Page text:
Box 7 – Total value of purchases
Box 9 – Total value of EC purchases including VAT

Purchase of Services from EU business (VAT registered)

Again this is the opposite situation to the sale of EU services (above) If you are buying services from the EU then the place of supply for the services is where you are based as the customer. No matter which EU country the service is supplied from, it falls under UK VAT and you are responsible for charging and accounting for the VAT, not the supplier.

This is done using the reverse charge. The reverse charge sounds quite complex because the transaction is treated in the VAT return as if it were both a sale and a purchase. It is as if you were selling the service to yourself. You include the item in the purchases total and the VAT on purchases total as usual, but you also include it in the sales total and the VAT on sales total as well. Overall the net effect will be zero VAT, unless you can’t include all of your purchases e.g. you are partially exempt.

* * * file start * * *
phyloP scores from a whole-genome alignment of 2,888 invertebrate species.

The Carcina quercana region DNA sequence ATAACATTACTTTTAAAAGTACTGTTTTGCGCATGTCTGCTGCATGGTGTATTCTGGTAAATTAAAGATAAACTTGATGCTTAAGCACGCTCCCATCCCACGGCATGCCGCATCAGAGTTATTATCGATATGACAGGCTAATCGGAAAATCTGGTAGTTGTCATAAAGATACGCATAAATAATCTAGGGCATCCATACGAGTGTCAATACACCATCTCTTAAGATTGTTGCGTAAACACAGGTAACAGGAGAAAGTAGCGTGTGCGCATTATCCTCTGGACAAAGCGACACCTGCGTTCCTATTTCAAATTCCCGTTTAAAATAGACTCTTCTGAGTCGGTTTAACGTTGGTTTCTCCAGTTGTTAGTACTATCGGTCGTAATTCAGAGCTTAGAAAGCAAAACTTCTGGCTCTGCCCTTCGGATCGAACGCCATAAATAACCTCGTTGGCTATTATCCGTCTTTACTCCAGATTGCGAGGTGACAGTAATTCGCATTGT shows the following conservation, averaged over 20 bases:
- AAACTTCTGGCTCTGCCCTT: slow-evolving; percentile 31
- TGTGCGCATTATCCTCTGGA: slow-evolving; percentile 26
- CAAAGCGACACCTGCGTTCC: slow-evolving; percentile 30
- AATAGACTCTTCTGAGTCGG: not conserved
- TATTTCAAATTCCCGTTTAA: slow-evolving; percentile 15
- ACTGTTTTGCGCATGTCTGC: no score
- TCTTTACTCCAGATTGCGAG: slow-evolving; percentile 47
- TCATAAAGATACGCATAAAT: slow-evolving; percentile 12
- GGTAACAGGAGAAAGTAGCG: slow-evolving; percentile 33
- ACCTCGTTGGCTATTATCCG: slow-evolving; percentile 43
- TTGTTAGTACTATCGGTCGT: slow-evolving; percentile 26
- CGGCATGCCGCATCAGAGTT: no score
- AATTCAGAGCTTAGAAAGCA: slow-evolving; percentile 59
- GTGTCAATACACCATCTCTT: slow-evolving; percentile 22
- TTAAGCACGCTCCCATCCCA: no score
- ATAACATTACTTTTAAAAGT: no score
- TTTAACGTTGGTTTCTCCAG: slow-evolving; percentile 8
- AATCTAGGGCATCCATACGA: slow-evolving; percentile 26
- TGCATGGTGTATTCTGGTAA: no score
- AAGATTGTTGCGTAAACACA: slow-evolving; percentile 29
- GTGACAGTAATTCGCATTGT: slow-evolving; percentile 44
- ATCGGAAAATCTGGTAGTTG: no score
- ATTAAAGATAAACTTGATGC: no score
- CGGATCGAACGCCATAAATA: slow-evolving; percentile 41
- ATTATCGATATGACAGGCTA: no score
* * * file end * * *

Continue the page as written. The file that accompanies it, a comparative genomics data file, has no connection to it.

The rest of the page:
The supplier should have provided on invoice without any VAT. You enter the net amount that you paid then add 20% VAT on top. This VAT amount is included in the output (sales) total and in the input (purchases) total so overall there is no effect on the VAT due.

Box 1 – VAT due in this period on sales
Box 4 – VAT reclaimed in this period on purchases
Box 6 – Total value of sales excluding VAT
Box 7 – Total value of purchases
Not included in boxes 2 or 9

A proviso

This article is aimed at small businesses with relatively few EU transactions. If you are setting up any kind of regular EU trade, are planning large volumes or have more complicated circumstances you should definitely get specialist advice.


Sale to EU non VAT registered – treat as UK sale. Add 20% VAT. Not on EC Sales list.
Sale of goods to EU VAT registered – 0% VAT. EC sales section on VAT return. Include on EC Sales list.
Sale of Services to EU VAT registered – 0% VAT. Not on EC sales section. Include on EC Sales list.
Purchase of Goods from EU VAT registered – Add 20% VAT. Included in EC acquisitions sections on VAT return.
Purchase of Services from EU VAT registered – Reverse charge, include in sales and purchases. Not included on EC acquisitions sections.

Photo credit: DeathtotheStockPhoto